Animal Migration Unit
Learner Range
The Monarch Unit
Learner Range
Learner Range
Learner Range

    The World Languages Framework Learning Scenarios Project consists of learning scenarios (thematic units) containing lessons and activities that reflect the revised 2004 world languages standards. The online scenarios differ from the learning scenarios found in the 1999 world languages framework because they are aligned to the 2004 standards that are organized according to the modes of communication and proficiency levels found in the ACTFL Performance Guidelines for K-12 Learners. The online scenarios address all benchmark grade levels from the Novice through Pre- Advanced levels and are designed according to the Backward Design Model for curriculum and assessment (Wiggins & McTighe, 1998). Simply defined, the Backward Design Model first identifies a final performance task for students to accomplish and then determines what kinds of lessons and activities are needed for students to successfully perform the final task.

    The goal and contextual framework of the project is to increase language proficiency and international knowledge and skills by studying global issues and using instructional and assessment activities that foster critical thinking and problem solving. The essential understandings that recur throughout the project are:

    • The earth is interconnected-all peoples are interconnected economically, socially and environmentally and have a shared future.
    • Using another language and knowing its culture, empower an individual's participation in that future.

    The 2006 phase of the project focuses on the global issue of population. Subsequent projects will focus on other socioeconomic global issues such as poverty, consumption, conflict and the environment. In this phase of this project, instructional assessments and activities are designed to facilitate student understanding of the relationship between the movement of people and social and economic conditions. All assessments/activities are intrinsically interesting, cognitively engaging and connected to the target culture(s). Teacher resources are provided for lesson activities that include strong connections to other content area standards. The primary linguistic outcome is that students will be able to demonstrate what they can do with language using meaningful and relevant topics derived from the study of this world issue.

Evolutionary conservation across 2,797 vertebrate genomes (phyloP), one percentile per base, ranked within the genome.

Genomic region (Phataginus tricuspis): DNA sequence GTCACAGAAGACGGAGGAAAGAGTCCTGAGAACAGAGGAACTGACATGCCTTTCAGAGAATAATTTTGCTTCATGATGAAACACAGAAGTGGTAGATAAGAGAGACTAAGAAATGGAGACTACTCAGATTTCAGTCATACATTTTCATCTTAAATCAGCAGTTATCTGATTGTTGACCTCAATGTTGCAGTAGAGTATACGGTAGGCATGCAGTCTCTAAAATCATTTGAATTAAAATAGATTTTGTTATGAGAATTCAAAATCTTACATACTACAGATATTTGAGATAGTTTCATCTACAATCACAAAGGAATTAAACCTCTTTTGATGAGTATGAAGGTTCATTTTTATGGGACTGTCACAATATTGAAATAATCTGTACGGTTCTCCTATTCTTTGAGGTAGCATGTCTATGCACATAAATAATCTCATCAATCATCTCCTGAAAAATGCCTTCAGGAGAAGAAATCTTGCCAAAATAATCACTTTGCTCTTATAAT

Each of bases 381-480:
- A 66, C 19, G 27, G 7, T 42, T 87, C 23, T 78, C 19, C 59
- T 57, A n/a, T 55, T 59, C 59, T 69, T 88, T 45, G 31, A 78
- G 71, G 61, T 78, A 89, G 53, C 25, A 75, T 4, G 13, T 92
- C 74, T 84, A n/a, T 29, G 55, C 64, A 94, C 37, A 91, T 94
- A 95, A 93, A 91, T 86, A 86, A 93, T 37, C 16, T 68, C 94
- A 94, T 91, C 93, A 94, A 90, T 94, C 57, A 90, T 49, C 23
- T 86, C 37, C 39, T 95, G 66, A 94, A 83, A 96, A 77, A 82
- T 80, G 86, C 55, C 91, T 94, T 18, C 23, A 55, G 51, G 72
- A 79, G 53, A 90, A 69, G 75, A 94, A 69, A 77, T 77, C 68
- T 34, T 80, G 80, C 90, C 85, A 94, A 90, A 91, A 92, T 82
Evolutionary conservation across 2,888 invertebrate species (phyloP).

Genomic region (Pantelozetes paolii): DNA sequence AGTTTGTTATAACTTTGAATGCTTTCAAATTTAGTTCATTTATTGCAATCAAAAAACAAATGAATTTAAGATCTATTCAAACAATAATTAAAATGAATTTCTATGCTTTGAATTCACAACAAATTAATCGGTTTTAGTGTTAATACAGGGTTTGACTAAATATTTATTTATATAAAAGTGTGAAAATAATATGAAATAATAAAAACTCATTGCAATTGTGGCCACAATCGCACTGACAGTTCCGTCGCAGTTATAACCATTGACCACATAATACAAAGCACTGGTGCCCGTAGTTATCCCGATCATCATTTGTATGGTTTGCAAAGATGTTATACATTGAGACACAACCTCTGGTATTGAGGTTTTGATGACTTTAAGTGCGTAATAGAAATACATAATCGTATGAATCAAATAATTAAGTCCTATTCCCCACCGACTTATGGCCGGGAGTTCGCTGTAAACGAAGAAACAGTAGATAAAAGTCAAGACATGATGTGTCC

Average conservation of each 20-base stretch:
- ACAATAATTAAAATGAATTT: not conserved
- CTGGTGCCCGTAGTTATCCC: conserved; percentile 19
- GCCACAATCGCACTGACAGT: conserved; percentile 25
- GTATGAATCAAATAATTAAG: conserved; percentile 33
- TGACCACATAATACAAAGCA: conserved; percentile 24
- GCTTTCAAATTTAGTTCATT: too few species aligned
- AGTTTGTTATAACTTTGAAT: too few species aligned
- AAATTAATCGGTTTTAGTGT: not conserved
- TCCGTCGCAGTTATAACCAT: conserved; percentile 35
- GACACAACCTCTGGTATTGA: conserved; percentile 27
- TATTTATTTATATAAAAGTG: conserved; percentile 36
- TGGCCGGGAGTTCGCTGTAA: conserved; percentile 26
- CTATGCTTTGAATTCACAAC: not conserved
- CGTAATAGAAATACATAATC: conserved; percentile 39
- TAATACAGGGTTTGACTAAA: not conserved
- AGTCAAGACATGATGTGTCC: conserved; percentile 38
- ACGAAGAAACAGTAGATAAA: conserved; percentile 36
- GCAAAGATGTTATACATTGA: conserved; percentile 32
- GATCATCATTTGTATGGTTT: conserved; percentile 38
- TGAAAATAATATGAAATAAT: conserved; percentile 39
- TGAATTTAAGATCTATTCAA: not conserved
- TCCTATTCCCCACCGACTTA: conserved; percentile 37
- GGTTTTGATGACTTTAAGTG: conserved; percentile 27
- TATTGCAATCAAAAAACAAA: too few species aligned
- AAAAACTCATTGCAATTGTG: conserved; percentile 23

Learning Scenarios

    Learning scenarios are designed to be multistage projects worked on by students during extended blocks of time. However, teachers may choose to use only part of a given scenario, or maybe just extract on particular idea from it. They may also choose to modify the scenario to fit a particular need. This decision will be dependent on the time and frequency of language instruction allocated in the district program. The scenarios provided in this project are geared for French and Spanish students, but, they may be adapted for other languages as well. Resources are provided for adaptation to other languages. Scenario activities should be conducted in the target languages unless otherwise stated.

    Learning scenarios or thematic units are terms currently used to describe extended units of study organized around a particular theme. In addition to incorporating content from other disciplines, extended thematic units:

    • Incorporate the New Jersey Core Curriculum Content Standards for World Languages (2004) by allowing students to: develop the interpersonal, interpretive and presentational modes of communication; compare and contrast other languages and cultures with their own; gather and share information from the point of view of both the native and target cultures; and connect learners to a language community in a real or virtual manner;
    • Are of high interest, age-and level-appropriate;